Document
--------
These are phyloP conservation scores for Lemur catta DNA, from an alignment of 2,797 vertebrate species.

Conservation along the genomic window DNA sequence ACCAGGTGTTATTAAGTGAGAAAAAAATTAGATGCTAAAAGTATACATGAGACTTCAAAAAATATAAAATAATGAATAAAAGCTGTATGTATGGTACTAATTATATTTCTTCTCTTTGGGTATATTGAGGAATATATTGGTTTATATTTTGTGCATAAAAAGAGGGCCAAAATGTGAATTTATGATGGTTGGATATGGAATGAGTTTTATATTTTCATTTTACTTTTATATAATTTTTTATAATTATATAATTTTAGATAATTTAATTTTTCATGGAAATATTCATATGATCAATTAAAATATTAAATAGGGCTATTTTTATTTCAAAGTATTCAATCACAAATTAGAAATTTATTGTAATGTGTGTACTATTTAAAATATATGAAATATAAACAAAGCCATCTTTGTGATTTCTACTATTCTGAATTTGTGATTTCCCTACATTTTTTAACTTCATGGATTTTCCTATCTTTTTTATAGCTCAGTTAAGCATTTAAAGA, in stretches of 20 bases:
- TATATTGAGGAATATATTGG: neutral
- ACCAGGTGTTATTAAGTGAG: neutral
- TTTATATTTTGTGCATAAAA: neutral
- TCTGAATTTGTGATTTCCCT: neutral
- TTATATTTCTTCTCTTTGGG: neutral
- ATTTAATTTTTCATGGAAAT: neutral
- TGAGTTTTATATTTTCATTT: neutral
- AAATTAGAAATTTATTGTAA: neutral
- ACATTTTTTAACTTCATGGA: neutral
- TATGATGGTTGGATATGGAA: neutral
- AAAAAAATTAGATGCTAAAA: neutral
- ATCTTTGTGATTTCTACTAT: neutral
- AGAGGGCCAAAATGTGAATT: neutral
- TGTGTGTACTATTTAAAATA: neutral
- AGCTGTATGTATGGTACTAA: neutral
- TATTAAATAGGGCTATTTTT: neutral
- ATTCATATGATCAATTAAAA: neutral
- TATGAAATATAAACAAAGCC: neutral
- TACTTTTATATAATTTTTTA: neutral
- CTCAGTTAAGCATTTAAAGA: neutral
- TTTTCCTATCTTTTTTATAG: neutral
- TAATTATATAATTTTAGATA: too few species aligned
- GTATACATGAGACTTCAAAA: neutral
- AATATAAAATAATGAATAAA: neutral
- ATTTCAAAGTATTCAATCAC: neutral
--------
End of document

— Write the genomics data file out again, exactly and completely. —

These are phyloP conservation scores for Lemur catta DNA, from an alignment of 2,797 vertebrate species.

Conservation along the genomic window DNA sequence ACCAGGTGTTATTAAGTGAGAAAAAAATTAGATGCTAAAAGTATACATGAGACTTCAAAAAATATAAAATAATGAATAAAAGCTGTATGTATGGTACTAATTATATTTCTTCTCTTTGGGTATATTGAGGAATATATTGGTTTATATTTTGTGCATAAAAAGAGGGCCAAAATGTGAATTTATGATGGTTGGATATGGAATGAGTTTTATATTTTCATTTTACTTTTATATAATTTTTTATAATTATATAATTTTAGATAATTTAATTTTTCATGGAAATATTCATATGATCAATTAAAATATTAAATAGGGCTATTTTTATTTCAAAGTATTCAATCACAAATTAGAAATTTATTGTAATGTGTGTACTATTTAAAATATATGAAATATAAACAAAGCCATCTTTGTGATTTCTACTATTCTGAATTTGTGATTTCCCTACATTTTTTAACTTCATGGATTTTCCTATCTTTTTTATAGCTCAGTTAAGCATTTAAAGA, in stretches of 20 bases:
- TATATTGAGGAATATATTGG: neutral
- ACCAGGTGTTATTAAGTGAG: neutral
- TTTATATTTTGTGCATAAAA: neutral
- TCTGAATTTGTGATTTCCCT: neutral
- TTATATTTCTTCTCTTTGGG: neutral
- ATTTAATTTTTCATGGAAAT: neutral
- TGAGTTTTATATTTTCATTT: neutral
- AAATTAGAAATTTATTGTAA: neutral
- ACATTTTTTAACTTCATGGA: neutral
- TATGATGGTTGGATATGGAA: neutral
- AAAAAAATTAGATGCTAAAA: neutral
- ATCTTTGTGATTTCTACTAT: neutral
- AGAGGGCCAAAATGTGAATT: neutral
- TGTGTGTACTATTTAAAATA: neutral
- AGCTGTATGTATGGTACTAA: neutral
- TATTAAATAGGGCTATTTTT: neutral
- ATTCATATGATCAATTAAAA: neutral
- TATGAAATATAAACAAAGCC: neutral
- TACTTTTATATAATTTTTTA: neutral
- CTCAGTTAAGCATTTAAAGA: neutral
- TTTTCCTATCTTTTTTATAG: neutral
- TAATTATATAATTTTAGATA: too few species aligned
- GTATACATGAGACTTCAAAA: neutral
- AATATAAAATAATGAATAAA: neutral
- ATTTCAAAGTATTCAATCAC: neutral